The field of giving and philanthropy has undergone substantial shifts since this literature review was last updated in 2019. As COVID-19 emerged as a global challenge, charitable giving in the United States climbed from $449.64 billion in 2019 (Giving USA 2020) to $471.44 billion in 2020 (Giving USA 2021) and to $484.85 billion in 2021 (Giving USA,2022). Giving by individuals continues to grow, although it now represents a smaller share of total giving than it did four years ago, sitting at roughly two-thirds of total giving (Giving USA 2022) compared to nearly 70% in 2019 (Giving USA 2020). In light of these changes, current research into how people give today is invaluable for connecting philanthropic resources to the organizations pursuing social change.

As the philanthropic landscape in the U.S. has shifted, donors are paying increasing attention to questions of equity and social justice when thinking about causes of interest (Giving USA 2022). Yet even as people may change their intentions, focusing on new causes and issues does not necessarily translate to giving to advance those causes. Past research on giving behavior points to many potential barriers that people may face when trying to give intentionally, rather than reactively. For instance, people may not feel as much emotional satisfaction when giving to a big-picture, abstract cause than when giving to an individual or to a cause that can demonstrate a more immediate and concrete impact. As new research emerges on the factors that can affect how and why people give, these fresh insights can inform interventions that enable donors to give more proactively, strategically, and impactfully.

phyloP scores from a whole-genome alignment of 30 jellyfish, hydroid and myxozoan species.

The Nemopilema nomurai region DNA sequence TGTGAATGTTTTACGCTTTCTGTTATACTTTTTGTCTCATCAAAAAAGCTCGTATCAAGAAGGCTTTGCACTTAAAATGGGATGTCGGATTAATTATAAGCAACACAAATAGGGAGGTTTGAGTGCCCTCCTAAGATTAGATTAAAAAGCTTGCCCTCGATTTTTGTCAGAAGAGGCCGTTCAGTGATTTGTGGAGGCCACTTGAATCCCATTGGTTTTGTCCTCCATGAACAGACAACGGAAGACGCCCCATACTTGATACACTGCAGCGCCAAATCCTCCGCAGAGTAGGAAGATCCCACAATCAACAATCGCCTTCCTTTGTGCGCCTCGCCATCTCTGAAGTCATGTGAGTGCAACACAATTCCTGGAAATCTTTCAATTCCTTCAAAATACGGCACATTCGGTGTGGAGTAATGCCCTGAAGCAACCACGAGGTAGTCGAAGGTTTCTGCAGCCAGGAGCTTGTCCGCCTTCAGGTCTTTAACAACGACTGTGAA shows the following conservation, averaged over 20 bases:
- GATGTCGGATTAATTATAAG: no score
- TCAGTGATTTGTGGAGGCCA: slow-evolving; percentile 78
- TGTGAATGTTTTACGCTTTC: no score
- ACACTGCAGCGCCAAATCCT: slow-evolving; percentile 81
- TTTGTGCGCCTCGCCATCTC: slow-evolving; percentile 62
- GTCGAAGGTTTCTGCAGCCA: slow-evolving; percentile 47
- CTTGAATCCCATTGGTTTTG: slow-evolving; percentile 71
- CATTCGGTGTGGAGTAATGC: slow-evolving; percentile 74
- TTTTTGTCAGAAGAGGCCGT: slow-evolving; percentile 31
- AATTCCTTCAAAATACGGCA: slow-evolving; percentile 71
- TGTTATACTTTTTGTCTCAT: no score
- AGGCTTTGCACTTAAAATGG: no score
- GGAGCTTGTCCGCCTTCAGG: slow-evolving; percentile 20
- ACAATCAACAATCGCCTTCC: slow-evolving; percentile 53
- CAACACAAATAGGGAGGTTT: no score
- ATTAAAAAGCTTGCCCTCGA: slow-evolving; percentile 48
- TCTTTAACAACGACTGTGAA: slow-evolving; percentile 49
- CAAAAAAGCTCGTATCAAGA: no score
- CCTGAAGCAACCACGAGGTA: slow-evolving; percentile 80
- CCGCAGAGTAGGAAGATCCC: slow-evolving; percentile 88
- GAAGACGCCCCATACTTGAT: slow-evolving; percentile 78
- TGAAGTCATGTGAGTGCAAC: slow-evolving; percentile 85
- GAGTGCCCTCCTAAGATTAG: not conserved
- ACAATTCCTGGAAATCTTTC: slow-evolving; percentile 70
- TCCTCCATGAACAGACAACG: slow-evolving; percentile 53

With support from the Bill & Melinda Gates Foundation, ideas42 has continued to explore and test new approaches to integrating findings from behavioral science into the world of charitable giving. As our work has progressed, we have also adapted our project goals, placing an increasing focus not only on enabling people to give more strategically, but also on encouraging giving to advance racial and gender equity. This report updates our 2019 literature review with findings from both recently published research, and from work that is newly relevant to our mandate.

The first section of this review focuses on experimental studies in giving. The bulk of the new works included there are conducted as online lab studies, rather than field studies. Most experimental designs in this section involve asking the participant to make a binary yes/no donation decision to a single solicitation, rather than a decision between multiple causes. This context mirrors real-world scenarios in which solicitations to donate are likely to come from a single non-profit or cause.

The second section catalogs nonexperimental studies, including theoretical frameworks and other literature reviews. The third and final section lists major surveys, reports, and longitudinal studies. These works provide an excellent reference point for exploring national trends in giving, as well as giving patterns by demographic and giving channel (giving directly to a non-profit vs. through a giving platform vs. through a pooled fund, etc.).

Read the full article about donor behavior by Nick O'Donnell and Bradley Noble at ideas42.